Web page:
Bali’s highlands and coasts are home to many ancient temples. In fact, it’s said that there are actually more temples than homes on the island. Several have become Bali’s most iconic landmarks and talked-about places, but each is wholly unique and offers views facing the mountains, sea, or sunrise.

Here’s our curated list of temples to visit while you’re there.


Tanah Lot is one of Bali’s most important landmarks. Famed for its panoramic views and cultural offerings, this temple is nestled on a small island off the coast and is only accessible during low tide. It’s located in the Beraban village of the Tabanan Regency, approximately 20 km (12.5 miles) northwest of Kuta, and is home to the Tirta Pabersihan fountain, the source of holy water for all other temples in the area. The ancient Hindu shrine is perched atop an outcrop amid crashing waves — an idyllic scene when paired with a sunset backdrop. Just make sure to watch out for the legendary “guardian” sea snakes that dwell in the crevices of its rock base.

Operating hours: 7 a.m. to 5 p.m. daily
Location: Jalan Raya Tanah Lot, Beraban Village, Kediri, Tabanan

Photo by Iswanto Arif
Photo by Adi Sumerta


Photo by Pahala Basuki

Situated on the southwestern slopes of Mount Agung, Bali’s largest volcano, Besakih is a complex comprised of 23 temples. It’s easily Bali’s largest temple complex, and is also considered the most holy. It has been called the island’s “Mother Temple” for over a thousand years, and each of the temples in the Besakih grounds serves a different purpose, though the Pura Penataran Agung is regarded as the most important.

Because of its towering location, Besakih is surrounded by breathtaking views of rice paddies, hills, mountains, and streams, which add to its almost mystical atmosphere. At least 70 ceremonies and celebrations are held at Besakih every year, as each shrine has its own anniversary, so make sure to check the 210-day Balinese Hindu calendar before your visit.

Opening Hours: 8 a.m to 5 p.m. daily
Location: Besakih Village, Rendang, Karangasem


Perched on the Bukit Peninsula’s most southwestern point, Pura Luhur is full of Balinese architecture, traditionally designed gateways, and ancient sculptures. The highlight of this temple is its location on the edge of Uluwatu’s towering cliffs that lead to the Indian Ocean (ulu means “top” and watu means “stone” or “rock” in Balinese). The view from the temple is most spectacular at sunset, and Kecak dance performances are held at the temple around that time, too. Balinese Hindus believe that Pura Uluwatu is dedicated to protecting the island from evil sea spirits, and several archaeological remains have proven that the temple dates back to around the 10th century.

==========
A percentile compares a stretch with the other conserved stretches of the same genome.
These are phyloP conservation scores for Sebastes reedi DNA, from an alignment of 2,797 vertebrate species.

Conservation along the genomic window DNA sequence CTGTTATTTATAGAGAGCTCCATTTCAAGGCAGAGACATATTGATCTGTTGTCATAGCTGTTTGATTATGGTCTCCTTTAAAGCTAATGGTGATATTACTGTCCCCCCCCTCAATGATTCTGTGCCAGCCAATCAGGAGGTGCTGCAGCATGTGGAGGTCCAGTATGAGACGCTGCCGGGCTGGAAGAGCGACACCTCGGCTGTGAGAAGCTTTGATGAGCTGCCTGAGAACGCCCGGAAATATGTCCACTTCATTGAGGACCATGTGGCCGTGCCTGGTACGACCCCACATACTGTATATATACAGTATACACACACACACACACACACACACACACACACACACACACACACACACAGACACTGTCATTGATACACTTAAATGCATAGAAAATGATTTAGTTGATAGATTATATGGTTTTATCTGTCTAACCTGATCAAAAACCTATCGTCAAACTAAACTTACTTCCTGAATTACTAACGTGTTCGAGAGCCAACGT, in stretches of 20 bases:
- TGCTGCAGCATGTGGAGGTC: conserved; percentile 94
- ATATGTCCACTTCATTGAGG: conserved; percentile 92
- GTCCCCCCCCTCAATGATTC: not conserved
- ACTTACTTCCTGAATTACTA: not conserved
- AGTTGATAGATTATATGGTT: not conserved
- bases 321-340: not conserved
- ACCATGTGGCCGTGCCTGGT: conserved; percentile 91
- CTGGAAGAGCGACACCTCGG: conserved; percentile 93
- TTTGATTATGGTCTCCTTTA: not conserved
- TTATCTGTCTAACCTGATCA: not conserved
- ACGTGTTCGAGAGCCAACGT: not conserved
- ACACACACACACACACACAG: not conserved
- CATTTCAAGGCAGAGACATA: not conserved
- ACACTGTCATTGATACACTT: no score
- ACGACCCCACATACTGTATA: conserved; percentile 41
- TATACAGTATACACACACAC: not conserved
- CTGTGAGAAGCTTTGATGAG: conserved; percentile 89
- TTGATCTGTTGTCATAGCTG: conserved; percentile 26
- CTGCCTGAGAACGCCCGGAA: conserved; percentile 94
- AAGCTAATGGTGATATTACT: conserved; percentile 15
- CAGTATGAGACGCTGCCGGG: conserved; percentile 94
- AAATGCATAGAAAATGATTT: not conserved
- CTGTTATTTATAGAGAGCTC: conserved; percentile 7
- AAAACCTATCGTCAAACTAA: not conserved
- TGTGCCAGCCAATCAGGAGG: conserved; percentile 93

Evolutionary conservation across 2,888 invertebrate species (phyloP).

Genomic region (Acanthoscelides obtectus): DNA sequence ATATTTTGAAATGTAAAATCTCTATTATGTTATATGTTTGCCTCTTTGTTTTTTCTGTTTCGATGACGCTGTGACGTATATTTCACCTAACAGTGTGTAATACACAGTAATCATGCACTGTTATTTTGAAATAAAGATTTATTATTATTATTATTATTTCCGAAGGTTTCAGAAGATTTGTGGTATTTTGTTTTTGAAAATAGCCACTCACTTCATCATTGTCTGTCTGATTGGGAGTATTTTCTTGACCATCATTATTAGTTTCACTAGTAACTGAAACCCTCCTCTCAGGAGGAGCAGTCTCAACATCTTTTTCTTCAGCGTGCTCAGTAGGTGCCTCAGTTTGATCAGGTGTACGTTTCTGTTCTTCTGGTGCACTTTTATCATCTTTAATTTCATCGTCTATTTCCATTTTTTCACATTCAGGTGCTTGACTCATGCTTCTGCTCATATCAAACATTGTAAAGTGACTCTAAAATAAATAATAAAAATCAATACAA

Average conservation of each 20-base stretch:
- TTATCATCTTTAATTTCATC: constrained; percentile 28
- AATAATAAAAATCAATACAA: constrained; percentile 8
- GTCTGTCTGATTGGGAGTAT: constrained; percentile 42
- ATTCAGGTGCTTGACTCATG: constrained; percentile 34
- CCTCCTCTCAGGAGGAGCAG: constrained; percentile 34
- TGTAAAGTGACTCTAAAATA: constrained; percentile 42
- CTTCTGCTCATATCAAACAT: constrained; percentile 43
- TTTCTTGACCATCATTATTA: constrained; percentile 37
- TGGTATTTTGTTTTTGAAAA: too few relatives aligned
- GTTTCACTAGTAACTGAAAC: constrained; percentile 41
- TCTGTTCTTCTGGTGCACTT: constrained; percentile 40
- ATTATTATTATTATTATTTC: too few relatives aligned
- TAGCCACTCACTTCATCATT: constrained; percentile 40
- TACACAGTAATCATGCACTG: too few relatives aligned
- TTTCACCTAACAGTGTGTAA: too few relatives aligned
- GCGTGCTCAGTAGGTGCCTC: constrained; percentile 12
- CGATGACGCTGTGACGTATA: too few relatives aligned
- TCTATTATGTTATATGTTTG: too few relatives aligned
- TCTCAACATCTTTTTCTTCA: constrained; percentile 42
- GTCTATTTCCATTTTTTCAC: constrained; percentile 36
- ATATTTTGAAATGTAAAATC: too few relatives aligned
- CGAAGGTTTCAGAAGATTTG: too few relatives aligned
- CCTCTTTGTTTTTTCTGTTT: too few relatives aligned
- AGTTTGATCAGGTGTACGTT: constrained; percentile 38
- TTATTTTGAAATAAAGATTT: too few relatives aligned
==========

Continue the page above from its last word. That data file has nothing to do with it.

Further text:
There is a serpentine pathway to the temple that winds along the cliffside and a small forest that lies in front of the grounds, home to hundreds of monkeys. They are believed to guard the temple from bad influences, but they’re also master pickpockets, so watch out!

Also note that anyone can enter the temple grounds, but the smaller, inner temple is reserved only for practicing Hindus.

Opening Hours: 8 a.m. 5 p.m. daily
Location: Pecatu Village, Kuta, Badung Regency

Photo by Darmono Purba


Tirta Empul is one of Bali’s most revered temples because it is where worshippers purify themselves in holy water. Located about 20 km (12.5 miles) northeast of Ubud, the temple is named after the sacred spring that flows through its grounds and is recognized as a national cultural heritage site, dating back to 960 A.D. The temple features shrines that honor Shiva, Vishnu, and Mt. Batur, among others, but the main attraction is the large, rectangular stone-carved pool, where 12 fountains pour holy spring water into its koi-filled waters. Balinese Hindus from all over the island visit the temple to pray and cleanse themselves in the pool, so it can get very busy around religious holidays. Although it’s tempting to try out the purification bathing ritual yourself, the formal routine is strictly meant for pilgrims and devotees.

Opening Hours: 8 a.m. to 6 p.m. daily
Location: Manukaya, Tampaksiring, Gianyar

Photo by Fredrik Helliesen
Photo by Marc Planes
Photo by Fredrik Helliesen


Located in an ethereal setting between the mountains that flank the shore of Lake Bratan, Pura Ulun Danu Beratan (or Pura Bratan) is dedicated to the goddess of water, Devi Danu. This picturesque landmark sits in Bali’s central highlands on the western side of the lake, and, during high tide, the reflective surface of the water surrounds most of the temple’s base and creates a unique floating illusion. The striking scenery and atmosphere of the iconic sanctuary have made it a favorite sightseeing spot for visitors and locals alike.

Visits to the Ulun Danu Beratan temple require an entrance fee of 7,500 IDR for domestic tourists and 10,000 IDR for foreigners (roughly 1 USD). There is also a small zoo next to the temple where you can hold a snake or a bat, if you so please.

Opening Hours: 7 a.m. to 5 p.m. daily
Location: The western side of the Beratan Lake, Candi Kuning, Bedugul, Tabanan Regency